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Monday, October 15, 2018

Emblem of the House of Commons

House of Commons Debates



Monday, October 15, 2018

Speaker: The Honourable Geoff Regan

    The House met at 11 a.m.


Private Members' Business

[Private Members' Business]



Standing Committee on Transport, Infrastructure and Communities

    That the Standing Committee on Transport, Infrastructure and Communities be instructed to undertake a study of flight training schools in Canada and be mandated to: (i) identify the challenges that flight schools are facing in providing trained pilots to industry, (ii) determine whether the infrastructure available to flight schools meets the needs of the schools and the communities where they are located; and that the Committee present its final report no later than seven months after the adoption of this motion.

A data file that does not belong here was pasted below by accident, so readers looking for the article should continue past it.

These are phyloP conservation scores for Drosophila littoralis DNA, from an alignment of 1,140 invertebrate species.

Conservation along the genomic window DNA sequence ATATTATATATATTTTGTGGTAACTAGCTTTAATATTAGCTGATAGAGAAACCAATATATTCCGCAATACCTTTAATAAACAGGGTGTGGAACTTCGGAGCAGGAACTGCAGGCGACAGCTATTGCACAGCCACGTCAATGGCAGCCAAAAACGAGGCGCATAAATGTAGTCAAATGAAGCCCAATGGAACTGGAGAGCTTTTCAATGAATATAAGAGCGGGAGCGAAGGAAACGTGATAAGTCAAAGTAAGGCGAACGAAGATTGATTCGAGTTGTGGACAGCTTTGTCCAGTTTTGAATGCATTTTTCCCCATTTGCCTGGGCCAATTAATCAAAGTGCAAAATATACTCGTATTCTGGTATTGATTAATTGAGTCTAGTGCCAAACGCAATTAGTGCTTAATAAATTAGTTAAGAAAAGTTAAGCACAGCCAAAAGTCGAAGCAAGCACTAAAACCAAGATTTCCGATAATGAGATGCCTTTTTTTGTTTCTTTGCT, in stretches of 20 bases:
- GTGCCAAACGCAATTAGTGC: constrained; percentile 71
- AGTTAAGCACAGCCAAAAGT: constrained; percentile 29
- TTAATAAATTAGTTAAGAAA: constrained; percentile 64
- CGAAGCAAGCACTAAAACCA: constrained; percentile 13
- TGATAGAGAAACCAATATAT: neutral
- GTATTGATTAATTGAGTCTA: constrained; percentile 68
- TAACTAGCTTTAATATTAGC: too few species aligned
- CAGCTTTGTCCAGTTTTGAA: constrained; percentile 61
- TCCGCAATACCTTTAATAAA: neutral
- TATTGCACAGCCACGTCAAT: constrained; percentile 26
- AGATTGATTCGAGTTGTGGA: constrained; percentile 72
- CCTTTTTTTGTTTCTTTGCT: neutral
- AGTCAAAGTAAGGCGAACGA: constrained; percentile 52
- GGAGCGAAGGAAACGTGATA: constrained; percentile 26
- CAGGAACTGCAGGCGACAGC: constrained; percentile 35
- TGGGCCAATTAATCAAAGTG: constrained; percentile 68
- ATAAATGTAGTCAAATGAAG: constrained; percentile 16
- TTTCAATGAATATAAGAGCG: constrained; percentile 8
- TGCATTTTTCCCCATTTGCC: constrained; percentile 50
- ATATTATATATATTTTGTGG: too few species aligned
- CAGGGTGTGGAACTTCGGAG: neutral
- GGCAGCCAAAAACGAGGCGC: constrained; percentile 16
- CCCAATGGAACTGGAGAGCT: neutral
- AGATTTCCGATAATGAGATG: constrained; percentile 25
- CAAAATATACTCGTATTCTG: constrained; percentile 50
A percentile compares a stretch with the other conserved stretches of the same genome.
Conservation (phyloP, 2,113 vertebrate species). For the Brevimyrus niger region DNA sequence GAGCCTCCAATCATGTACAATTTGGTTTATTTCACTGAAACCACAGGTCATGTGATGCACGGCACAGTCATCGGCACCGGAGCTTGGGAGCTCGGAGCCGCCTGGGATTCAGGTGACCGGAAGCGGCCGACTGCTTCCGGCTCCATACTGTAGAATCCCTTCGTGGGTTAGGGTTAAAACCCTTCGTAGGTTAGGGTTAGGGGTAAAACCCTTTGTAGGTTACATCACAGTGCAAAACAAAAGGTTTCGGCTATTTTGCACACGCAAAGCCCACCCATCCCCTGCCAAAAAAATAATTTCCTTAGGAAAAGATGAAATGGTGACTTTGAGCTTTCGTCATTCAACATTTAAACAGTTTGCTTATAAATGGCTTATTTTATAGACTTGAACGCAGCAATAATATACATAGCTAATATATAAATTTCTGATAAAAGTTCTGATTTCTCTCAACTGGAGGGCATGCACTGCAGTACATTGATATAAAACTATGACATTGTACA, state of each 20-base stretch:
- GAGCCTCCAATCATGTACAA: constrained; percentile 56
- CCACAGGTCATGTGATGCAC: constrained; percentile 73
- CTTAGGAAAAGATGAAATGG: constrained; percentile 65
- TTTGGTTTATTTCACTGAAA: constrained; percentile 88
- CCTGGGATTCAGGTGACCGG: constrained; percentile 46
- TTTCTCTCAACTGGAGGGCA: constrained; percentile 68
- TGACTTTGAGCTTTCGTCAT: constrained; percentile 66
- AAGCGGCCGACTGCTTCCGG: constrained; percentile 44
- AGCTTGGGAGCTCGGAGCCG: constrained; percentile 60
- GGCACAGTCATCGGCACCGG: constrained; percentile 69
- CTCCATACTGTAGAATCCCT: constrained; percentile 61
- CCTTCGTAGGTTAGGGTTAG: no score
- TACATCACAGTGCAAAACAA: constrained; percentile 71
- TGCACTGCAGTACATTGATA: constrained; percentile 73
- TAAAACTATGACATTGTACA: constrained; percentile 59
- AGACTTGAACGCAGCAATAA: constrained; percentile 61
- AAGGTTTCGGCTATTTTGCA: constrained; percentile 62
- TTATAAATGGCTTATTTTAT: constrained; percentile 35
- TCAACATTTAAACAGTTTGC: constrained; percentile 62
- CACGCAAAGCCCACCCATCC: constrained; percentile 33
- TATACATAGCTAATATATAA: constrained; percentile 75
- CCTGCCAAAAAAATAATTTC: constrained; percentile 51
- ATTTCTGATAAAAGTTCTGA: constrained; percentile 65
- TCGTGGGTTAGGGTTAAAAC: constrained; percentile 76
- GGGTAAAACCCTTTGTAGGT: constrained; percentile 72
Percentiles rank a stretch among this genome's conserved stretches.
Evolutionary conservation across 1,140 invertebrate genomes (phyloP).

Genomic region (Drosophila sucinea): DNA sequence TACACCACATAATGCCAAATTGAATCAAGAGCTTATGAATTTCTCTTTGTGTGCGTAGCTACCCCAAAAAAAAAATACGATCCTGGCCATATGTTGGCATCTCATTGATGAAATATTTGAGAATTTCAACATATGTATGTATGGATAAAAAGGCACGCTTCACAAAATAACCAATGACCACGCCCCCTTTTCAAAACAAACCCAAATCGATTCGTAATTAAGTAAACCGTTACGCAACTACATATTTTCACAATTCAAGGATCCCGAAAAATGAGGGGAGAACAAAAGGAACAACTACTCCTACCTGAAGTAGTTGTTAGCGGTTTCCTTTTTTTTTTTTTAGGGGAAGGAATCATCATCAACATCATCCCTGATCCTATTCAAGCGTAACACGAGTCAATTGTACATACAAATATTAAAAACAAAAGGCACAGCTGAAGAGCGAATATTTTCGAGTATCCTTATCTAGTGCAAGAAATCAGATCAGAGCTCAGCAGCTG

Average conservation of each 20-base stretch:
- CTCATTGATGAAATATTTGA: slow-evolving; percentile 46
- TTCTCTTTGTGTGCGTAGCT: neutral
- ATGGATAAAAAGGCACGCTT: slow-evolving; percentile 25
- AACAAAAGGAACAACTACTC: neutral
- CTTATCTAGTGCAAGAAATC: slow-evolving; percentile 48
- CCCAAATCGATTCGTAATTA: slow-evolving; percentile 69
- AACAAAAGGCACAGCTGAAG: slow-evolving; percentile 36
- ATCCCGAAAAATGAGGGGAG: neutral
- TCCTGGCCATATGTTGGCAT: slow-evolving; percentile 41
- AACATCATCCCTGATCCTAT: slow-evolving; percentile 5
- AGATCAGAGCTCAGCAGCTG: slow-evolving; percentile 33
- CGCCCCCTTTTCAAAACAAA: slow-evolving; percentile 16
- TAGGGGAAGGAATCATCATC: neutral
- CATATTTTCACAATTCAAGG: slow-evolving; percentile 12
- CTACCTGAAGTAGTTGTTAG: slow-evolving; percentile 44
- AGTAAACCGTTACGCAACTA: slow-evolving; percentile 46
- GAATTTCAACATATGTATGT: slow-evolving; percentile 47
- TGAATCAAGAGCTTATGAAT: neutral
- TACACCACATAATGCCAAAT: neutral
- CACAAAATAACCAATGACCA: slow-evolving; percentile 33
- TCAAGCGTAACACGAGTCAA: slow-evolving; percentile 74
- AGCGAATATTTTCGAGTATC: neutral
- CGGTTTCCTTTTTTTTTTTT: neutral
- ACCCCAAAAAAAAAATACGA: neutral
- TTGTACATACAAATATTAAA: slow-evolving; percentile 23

He said: Houston, we have a problem.
    Mr. Speaker, Canada is facing a severe pilot shortage, and it has lost the ability to generate the pilots it needs today or that it will require tomorrow. This problem will continue to grow unless there is significant effort put towards solving the situation.
    Aviation serves a variety of crucial roles in the Canadian economy by safely and efficiently transporting people, moving cargo and supplying or acting as a vital lifeline to northern and rural communities. Canada has the third-largest aerospace sector in the world, generating $29.8 billion in annual revenue and supporting 211,000 direct and indirect jobs and 5% of jobs in the north.
    Global air transport industries will double the number of aircraft and the amount of passenger traffic by 2036. This will require 620,000 new pilots to fly large commercial aircraft internationally. Eighty per cent of these pilots have yet to begin training, emphasizing the need and importance of the pilot training sector on a global scale.